02/04/2013 04:47 pm ET Updated Apr 06, 2013

Pure Foolishness

At least the title is accurate.

Helaine Olen's recently published book, Pound Foolish: Exposing the Dark Side of the Personal Finance Industry is precisely that: one pound of foolishness. The hardcover book weighs in at exactly 1.1 pounds of foolishness. And the (weightless) eBook version is infinitely foolish. Either version is pure foolishness.

This is a journey through the personal finance equivalent of Hades where the author, like the narrator of Dante's Inferno, sees the words "abandon hope, all ye who enter here" over the entrance to the world of wealth management she has covered for many years.

After decades of reporting on the topic of personal finance, Olen tells us she has discovered "one universal truth: When it comes to money, the vast majority of us are nuts. Bonkers. [...] Crazy." No one offering to help "crazy" individual investors manage their financial lives escapes her condemnation -- except one lonely advocate of a mandatory universal savings scheme which would require everyone to invest 5 percent of their pre-tax earnings in inflation-protected U.S. Treasury bonds.

Here is a sampling of the "I am a victim" fare Olen offers up, in increasing order of hopelessness:

  • "We've been sold a dream of savings and investing that had no basis in history or reality."
  • "We do not live in an economic environment that will permit... personal financial progress."
  • "The depressing truth is that financial literacy is impossible."
  • "Financial literacy is a doomed crusade."
  • "Sigmund Freud equated money with shit. Literally."

The financial media, particularly CNBC's Squawk Box and Jim Cramer's Mad Money, and self-promoting direct-to-investor personal finance gurus like Suze Orman, inhabit the first circle of hell in Olen's Hades. The next several circles are reserved for manufacturers and distributors of variable annuities, real estate syndicators and practitioners of "financial therapy."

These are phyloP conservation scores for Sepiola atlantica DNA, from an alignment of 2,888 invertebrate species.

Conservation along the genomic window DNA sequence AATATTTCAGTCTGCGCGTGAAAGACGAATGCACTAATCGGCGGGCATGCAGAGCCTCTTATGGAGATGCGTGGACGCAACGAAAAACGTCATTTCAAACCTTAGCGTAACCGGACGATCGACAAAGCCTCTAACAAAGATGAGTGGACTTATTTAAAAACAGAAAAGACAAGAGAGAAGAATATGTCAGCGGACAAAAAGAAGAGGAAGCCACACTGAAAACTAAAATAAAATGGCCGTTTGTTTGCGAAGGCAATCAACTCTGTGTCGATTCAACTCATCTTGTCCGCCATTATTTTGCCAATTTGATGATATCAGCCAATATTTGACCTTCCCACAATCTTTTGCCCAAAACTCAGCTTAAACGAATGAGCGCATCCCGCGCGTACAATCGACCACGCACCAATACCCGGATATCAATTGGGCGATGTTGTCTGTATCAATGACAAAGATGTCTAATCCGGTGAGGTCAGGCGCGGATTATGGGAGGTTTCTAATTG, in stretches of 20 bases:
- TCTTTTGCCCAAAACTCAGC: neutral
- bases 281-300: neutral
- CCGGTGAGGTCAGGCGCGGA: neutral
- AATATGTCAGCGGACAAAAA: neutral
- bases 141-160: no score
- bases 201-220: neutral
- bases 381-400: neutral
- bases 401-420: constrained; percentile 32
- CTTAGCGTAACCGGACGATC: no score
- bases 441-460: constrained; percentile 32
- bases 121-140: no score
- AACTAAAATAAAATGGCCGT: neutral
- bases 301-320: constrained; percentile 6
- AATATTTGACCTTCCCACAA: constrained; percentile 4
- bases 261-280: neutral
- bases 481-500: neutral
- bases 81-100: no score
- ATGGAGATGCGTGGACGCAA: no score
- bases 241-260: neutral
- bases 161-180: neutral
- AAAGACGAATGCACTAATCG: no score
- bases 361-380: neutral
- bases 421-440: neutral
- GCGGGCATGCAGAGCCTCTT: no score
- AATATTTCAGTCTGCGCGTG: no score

Their crime: "Most financial advice published and dished out by the truckload is useless."

But the lowest circles of hell are reserved for (who else) "brokers" who charge commissions for the products and services they provide. In this section of the book, Olen's errors and omissions are so extensive as to make it hard to know where to begin setting the record straight.

Let's start here: "Brokers oppose having the fiduciary standard as it is currently written apply to them because it would significantly cut into their ability to sell products based on the most attractive commission," Olen writes.

As a brokerage industry executive who has strongly supported a new uniform fiduciary standard of care, I can tell you that Olen's analysis is "nuts," bonkers," "crazy"... and incorrect.

Most of the major wealth management firms already operate under a fiduciary standard, and have for years. (A fiduciary is required to put their clients' interest before their own, to disclose any conflicts of interest, and to get client approval before engaging in conflicted behavior.) In fact, most major wealth management firms derive the majority of their revenues from acting as fiduciaries.

The issue is that the fiduciary standard and the rules and case law that have grown up around it applies to only one type of personal finance activity -- managing clients' money as investment advisers, usually with discretion, usually for a fee based on assets under management. Most major wealth management firms do many other things for their clients. For those activities, clients don't always want to pay an annual fee. Paying a fee is not always the most cost effective way to pay for portfolio management.

Industry leaders support extending the protection of a fiduciary standard to those "other things" as long as it is done right. Which means preserving investors' access to the products and services they have today, and protecting their ability to choose who they work with and how they pay for wealth management services.

But these complexities and nuances are lost on an author who describes the book Personal Finance for Dummies as "one of the most informative, basic, and unintimidating books... I've ever read."

I'm not the only one who was underwhelmed. Author Roger Lowenstein writes in Bloomberg Businessweek that "her prose shows signs of laziness" and "she lacks a core principle." Lowenstein concludes that Olen "criticizes virtually every aspect of finance, but -- like the Occupy Wall Street movement she praises -- has no suggestion for what finance should be."

What does Olen conclude we should do? "We need to talk about our money." Not our personal financial situations, mind you, but our collective money. Whatever that means.

Please. Do what I wish I'd done. Don't buy this book. Save the $27.95 and add it to your Individual Retirement Account.

According to Olen... you're going to need it.